By Dan Murphy
Gov. Charlie Baker signed a home-rule petition into law Friday that would allow Millennium Partners to build a 775-foot luxury, condo tower on the site of the shuttered, city-owned Winthrop Square Garage, thereby bypassing two existing state “shadow” laws protecting the Boston Common and Public Garden.
While the new building would cast new shadows on the parks on many early mornings, Mayor Martin J. Walsh introduced the bill in April for a “one-time” exemption to the state laws, citing the reported $153 million windfall that sale of the property would bring the city. The City Council approved the bill by a vote of 10-3.
Brian Golden, director of the Boston Planning & Development Agency, applauded Baker for signing the bill in a statement.
“This common-sense change will better protect the Boston Common and Boston Public Garden for years to come while allowing a project that will generate hundreds of millions of dollars for Boston’s neighborhoods, parks and public housing to move forward,” Golden wrote.
Baker’s office couldn’t be immediately reached for comment.
With passage of the bill, the Friends of the Public Garden, which steadfastly opposed the project, has negotiated an agreement with Millennium Partners, whereby the developer would invest $125,000 a year for 40 years towards a fund for the upkeep of the Common, Public Garden and Commonwealth Avenue Mall.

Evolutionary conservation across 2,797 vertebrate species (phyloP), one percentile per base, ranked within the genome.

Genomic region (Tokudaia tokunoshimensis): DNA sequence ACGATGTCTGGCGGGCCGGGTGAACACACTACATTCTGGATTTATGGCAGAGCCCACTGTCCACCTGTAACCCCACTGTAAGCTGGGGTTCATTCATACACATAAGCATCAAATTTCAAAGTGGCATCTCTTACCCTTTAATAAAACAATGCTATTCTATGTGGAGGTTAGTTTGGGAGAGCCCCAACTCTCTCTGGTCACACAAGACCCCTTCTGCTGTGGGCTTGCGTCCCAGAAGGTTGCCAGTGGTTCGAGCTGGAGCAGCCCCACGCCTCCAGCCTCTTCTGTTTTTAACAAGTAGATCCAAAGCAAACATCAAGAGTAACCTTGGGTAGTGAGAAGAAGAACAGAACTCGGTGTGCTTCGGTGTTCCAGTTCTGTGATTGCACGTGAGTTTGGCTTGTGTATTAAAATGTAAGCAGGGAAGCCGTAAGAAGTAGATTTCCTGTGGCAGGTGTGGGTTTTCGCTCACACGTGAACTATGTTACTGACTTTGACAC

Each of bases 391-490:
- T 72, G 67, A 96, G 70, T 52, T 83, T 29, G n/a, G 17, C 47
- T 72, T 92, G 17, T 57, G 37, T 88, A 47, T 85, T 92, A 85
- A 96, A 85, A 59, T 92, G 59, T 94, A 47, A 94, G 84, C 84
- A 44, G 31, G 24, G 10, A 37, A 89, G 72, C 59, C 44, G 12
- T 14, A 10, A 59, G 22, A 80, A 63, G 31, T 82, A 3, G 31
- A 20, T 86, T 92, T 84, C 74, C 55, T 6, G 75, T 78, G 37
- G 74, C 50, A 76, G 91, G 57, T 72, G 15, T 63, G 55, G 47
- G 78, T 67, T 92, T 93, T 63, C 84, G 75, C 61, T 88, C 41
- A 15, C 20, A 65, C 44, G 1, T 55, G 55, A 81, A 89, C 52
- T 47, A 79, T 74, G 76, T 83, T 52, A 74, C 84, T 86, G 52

“While we lost the battle to prevent this exemption from the state laws, we have succeeded in negotiating important commitments through our discussions with the Mayor’s office, the Boston Planning and Develop Authority, and Millennium,” wrote Leslie Adam and Liz Vizza, chair of the Friends group’s board of directors and executive director, respectively. “The city has committed to a comprehensive planning study for downtown, which is sorely needed if Boston’s development is to be guided by a broad perspective about what we need to preserve as we grow as a city, and not address one building at a time. The city has also committed to develop a master plan for the Common that will involve a robust public process.”
Meanwhile, the project, which is set to break ground next year, must still earn the approval of the Federal Aviation Administration before it can reach its proposed height.